This time last year, Dane, his brother and his dad were all headed over to Kauai for a weekend full of adventure – hiking The Nā Pali Coast. Why didn’t I go? That’s easy – I wasn’t in the best shape, I’m terrified of heights, it was a guy’s trip and someone had to watch the pups. Besides a great weekend and quality time together, I think they all took a lot away from the weekend, particularly as it pertains to hiking since Nā Pali is not for the weak of heart. Today, I’m sharing from Dane his best tips for hiking the Nā Pali Coast for anyone considering a trip!
Tips For Hiking The Nā Pali Coast
In any case, if you’ve never heard of The Nā Pali Coast, it’s a state park located on the northwest side of Kauai. So how do you get to said state park? You hike the Kalalau Trail. It’s an 11 mile hiking trail that crosses streams, mountain sides, rocky cliffs, dirt paths and more, all while carrying everything you need (food, water, camping supplies) to make the trip. Doesn’t this sound romantic and fun? Well, you end up on one of the most beautiful beaches so…yes, maybe.
Anyway, while Dane was reliving his hiking adventure to me, he said I should share some tips for hiking The Nā Pali Coast for anyone who might be considering it. It took Dane, his dad and his brother three days to hike out and back, camping along the way and stopping for photos/water/resting. For those who are considering conquering the Kalalau Trail, here are 10 Tips For Hiking The Nā Pali Coast straight from someone who did it!
1. First things first – you need a permit and you need to apply early for one, as they only grant a certain allotment of permits per week. Plenty of people do the hike without paying the fee. The fee helps maintain the trail and all the things the parks and recreation service does.
2. Don’t pack heavy- what you pack in you pack out.
3. There’s plenty of water sources on the trail (streams and waterfalls). You can refill at those, but invest in a good water filter. Dane used this one.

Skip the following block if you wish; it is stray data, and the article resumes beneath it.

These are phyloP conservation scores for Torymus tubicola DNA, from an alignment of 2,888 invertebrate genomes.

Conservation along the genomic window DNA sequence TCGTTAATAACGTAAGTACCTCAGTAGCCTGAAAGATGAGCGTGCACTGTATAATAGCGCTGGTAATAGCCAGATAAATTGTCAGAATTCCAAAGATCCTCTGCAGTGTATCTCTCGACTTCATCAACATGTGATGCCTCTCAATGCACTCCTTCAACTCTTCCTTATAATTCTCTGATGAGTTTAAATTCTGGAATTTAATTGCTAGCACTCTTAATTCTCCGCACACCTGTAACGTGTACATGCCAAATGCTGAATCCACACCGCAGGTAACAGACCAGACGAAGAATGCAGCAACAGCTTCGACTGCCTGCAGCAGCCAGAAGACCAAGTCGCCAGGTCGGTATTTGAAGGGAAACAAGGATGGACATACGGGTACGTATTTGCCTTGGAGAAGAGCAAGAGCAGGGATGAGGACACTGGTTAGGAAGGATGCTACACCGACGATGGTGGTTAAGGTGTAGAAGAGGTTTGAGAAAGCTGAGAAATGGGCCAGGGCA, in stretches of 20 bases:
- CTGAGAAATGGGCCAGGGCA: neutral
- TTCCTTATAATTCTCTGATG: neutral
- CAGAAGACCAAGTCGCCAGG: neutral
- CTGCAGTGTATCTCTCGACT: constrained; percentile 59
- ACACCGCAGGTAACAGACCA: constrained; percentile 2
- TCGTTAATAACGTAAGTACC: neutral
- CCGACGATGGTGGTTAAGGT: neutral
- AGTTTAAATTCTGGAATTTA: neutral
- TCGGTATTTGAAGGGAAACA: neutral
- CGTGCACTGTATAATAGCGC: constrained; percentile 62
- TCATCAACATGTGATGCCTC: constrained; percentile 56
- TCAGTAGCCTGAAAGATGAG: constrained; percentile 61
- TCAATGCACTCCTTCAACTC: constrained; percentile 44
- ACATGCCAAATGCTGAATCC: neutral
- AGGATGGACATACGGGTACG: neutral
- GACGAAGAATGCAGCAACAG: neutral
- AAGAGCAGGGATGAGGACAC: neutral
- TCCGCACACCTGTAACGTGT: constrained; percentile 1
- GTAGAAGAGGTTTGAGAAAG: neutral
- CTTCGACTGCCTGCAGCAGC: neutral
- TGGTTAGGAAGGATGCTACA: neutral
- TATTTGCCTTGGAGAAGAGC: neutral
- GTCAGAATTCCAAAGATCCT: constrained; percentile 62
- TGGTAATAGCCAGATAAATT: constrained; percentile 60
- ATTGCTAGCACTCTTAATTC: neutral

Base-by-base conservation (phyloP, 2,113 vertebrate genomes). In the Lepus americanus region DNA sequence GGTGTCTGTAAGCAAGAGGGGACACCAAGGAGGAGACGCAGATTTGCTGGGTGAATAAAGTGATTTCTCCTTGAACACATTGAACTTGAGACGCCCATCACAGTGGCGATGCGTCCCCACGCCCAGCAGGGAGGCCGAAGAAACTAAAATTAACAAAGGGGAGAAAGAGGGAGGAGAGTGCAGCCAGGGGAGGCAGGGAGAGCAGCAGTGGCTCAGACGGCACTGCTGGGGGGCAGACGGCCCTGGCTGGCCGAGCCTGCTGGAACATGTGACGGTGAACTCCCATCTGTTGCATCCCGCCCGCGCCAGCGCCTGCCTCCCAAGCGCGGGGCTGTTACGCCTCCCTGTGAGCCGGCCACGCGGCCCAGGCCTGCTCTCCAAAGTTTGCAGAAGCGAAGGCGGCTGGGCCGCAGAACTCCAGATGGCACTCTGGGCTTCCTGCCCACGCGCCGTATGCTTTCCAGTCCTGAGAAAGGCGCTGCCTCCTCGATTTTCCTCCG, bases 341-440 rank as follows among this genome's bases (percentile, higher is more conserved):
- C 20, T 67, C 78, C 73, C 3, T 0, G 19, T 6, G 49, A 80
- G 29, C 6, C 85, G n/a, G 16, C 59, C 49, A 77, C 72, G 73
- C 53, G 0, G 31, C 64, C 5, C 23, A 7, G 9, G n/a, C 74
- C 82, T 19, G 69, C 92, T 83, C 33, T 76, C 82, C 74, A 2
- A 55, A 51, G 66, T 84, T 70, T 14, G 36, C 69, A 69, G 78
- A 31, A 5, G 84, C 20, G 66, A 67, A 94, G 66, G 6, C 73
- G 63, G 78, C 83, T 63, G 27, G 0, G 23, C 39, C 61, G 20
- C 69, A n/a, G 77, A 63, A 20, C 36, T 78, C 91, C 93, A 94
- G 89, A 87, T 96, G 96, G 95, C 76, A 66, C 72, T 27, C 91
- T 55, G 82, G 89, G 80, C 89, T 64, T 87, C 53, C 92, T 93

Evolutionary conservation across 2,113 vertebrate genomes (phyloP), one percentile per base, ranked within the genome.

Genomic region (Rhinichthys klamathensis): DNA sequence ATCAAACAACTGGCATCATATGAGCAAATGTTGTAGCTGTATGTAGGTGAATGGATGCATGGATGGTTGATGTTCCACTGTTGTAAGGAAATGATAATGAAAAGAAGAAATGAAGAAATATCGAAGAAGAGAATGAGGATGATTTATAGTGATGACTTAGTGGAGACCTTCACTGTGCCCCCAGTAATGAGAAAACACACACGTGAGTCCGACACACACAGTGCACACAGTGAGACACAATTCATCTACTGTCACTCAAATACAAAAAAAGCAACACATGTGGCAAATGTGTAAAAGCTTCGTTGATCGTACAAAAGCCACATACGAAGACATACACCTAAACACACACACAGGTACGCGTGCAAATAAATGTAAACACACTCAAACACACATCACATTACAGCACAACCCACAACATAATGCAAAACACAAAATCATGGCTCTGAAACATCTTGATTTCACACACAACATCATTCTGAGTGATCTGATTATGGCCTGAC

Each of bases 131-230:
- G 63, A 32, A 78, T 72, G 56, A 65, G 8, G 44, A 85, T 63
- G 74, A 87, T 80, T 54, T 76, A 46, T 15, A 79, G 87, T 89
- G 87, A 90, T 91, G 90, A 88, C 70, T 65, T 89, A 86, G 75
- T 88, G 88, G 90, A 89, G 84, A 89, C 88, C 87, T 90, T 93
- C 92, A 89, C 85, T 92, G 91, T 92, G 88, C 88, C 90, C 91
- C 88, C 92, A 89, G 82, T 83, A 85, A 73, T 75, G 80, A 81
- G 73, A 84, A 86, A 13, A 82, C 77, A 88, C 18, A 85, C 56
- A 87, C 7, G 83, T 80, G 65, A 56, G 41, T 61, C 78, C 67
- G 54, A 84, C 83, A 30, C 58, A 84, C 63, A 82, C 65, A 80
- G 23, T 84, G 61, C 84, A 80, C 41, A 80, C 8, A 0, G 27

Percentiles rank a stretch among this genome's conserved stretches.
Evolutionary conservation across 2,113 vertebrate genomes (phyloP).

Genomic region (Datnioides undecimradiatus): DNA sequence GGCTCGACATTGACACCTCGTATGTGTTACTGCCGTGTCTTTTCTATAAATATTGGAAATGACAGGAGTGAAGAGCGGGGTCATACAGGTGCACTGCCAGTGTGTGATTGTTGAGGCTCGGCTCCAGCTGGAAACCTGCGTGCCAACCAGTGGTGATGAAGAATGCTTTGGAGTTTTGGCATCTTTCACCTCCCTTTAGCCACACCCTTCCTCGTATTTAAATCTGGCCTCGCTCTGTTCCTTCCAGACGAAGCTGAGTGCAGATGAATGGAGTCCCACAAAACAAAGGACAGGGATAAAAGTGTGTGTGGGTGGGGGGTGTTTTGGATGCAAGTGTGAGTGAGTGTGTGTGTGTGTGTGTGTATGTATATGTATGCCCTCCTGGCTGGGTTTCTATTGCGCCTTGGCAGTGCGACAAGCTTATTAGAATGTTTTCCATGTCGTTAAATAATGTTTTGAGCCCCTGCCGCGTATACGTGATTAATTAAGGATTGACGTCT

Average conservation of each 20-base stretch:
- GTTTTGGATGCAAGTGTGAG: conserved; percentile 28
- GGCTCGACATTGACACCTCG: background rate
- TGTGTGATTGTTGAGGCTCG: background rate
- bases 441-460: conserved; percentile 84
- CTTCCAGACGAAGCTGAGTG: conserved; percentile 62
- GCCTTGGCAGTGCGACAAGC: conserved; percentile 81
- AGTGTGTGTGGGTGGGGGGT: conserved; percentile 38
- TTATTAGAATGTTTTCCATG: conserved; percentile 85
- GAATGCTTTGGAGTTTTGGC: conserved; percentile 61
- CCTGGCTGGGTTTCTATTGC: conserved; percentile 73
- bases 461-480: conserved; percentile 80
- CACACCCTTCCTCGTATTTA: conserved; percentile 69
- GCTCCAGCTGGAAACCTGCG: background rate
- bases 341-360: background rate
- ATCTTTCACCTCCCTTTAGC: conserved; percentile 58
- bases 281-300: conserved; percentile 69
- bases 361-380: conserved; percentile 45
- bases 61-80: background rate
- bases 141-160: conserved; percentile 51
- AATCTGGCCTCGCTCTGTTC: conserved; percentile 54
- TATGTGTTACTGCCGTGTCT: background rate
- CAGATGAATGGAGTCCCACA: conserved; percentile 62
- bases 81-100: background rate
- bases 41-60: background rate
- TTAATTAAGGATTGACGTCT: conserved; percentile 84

4. Food. Dane packed MREs (Meals Ready to Eat for any non-military folks out there), but there are lighter options/trail mix, etc.
5. Wear good boots. The trail was slick from rain on the most dangerous parts. Even with good boots, this trail is not easy and can be fatal. Dane told me that there were numerous places he looked down (off the side of the cliff) and saw backpacks, gear, etc. that had fallen and heard stories about accidents from fellow hikers. Eek!
6. Have a good hiking partner- don’t ever hike alone.
7. Plan for transportation to the start site and back. Dane hired a taxi to pick him up and drop us off) The lot near the trail isn’t secure and in rough shape. Not worth a rental car being broken in to while you’re on the trail. Some people hike down to the trail start.
8. Use your gear ahead of time, so you are familiar with it.
9. Know your own limits.
10. It’s best to hike earliest in the day before the sun gets too hot! There are certainly spots for shade at different areas along the trail, but there’s really no escaping the blazing heat.
Have you ever hiked The Nā Pali Coast? After seeing Dane and my father-in-law’s photos, I’m tempted to work up to this feat of a hike!